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Organic Food Can Feed the World
Barry Estabrook | The Atlantic
Given that current production systems leave nearly one billion people undernourished, the onus should be on the agribusiness industry to prove its model, not the other way around
“We all have things that drive us crazy,” wrote Steve Kopperud in a blog post this fall for Brownfield, an organization that disseminates agricultural news online and through radio broadcasts. Kopperud, who is a lobbyist for agribusiness interests in Washington, D.C., then got downright personal: “Firmly ensconced at the top of my list are people who consider themselves experts on an issue when judging by what they say and do, they’re sitting high in an ivory tower somewhere contemplating only the ‘wouldn’t-it-be-nice’ aspects.”
At the top of that heap, Kopperud put Michael Pollan and Marion Nestle, a contributor to Atlantic Life and the author of Food Politics, the title of both her most well-known book and her daily blog.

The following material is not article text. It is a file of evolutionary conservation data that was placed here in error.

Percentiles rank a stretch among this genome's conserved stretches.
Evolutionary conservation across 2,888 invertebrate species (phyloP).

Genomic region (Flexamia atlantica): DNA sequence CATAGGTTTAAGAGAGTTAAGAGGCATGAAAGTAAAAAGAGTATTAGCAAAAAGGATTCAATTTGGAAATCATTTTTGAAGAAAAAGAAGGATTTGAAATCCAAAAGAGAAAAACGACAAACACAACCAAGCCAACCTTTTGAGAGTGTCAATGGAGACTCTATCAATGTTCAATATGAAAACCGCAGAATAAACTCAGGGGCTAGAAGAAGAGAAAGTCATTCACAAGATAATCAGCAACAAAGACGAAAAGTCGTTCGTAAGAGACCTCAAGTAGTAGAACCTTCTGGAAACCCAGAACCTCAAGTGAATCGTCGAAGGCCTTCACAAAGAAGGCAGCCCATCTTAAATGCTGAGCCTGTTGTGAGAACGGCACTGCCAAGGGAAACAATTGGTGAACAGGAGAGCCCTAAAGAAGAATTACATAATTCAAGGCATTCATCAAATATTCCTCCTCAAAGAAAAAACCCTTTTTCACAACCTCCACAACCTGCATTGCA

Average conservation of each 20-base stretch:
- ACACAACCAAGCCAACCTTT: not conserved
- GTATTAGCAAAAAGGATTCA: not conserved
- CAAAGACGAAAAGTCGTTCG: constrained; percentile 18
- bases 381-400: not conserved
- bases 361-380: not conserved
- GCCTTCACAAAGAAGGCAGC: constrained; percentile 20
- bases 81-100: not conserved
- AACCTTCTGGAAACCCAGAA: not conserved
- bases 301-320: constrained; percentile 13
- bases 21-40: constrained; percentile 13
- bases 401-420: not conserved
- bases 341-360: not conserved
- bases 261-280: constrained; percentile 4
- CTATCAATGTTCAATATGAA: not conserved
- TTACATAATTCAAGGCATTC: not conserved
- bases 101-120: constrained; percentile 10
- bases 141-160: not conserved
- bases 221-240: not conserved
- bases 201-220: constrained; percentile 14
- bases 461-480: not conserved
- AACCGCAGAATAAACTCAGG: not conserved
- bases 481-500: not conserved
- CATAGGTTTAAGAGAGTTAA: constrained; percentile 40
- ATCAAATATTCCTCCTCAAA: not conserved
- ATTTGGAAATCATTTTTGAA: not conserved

“There’s a huge chunk of reality missing from Dr. Nestle’s academic approach to life,” Kopperud wrote. “The missing bit is, quite simply, the answer to the following question: How do you feed seven billion people today and nine billion by 2040 through organic, natural, and local food production?” He then answers his own question. “You can’t.”
As a journalist who takes issues surrounding food production seriously, I too have things that drive me crazy.
At the top of my list are agribusiness advocates such as Kopperud (and, more recently, Steve Sexton ofFreakonomics) who dismiss well-thought-out concerns about today’s dysfunctional food production system with the old saw that organic farming can’t save the world. They persist in repeating this as an irrefutable fact, even as one scientific study after another concludes the exact opposite: not only that organic can indeed feed nine billion human beings but that it is the only hope we have of doing so.
“There isn’t enough land to feed the nine billion people” is one tired argument that gets trotted out by the anti-organic crowd, including Kopperud. That assertion ignores a 2007 study led by Ivette Perfecto, of the University of Michigan, showing that in developing countries, where the chances of famine are greatest, organic methods could double or triple crop yields.
“My hope is that we can finally put a nail in the coffin of the idea that you can’t produce enough food through organic agriculture,” Perfecto told Science Daily at the time.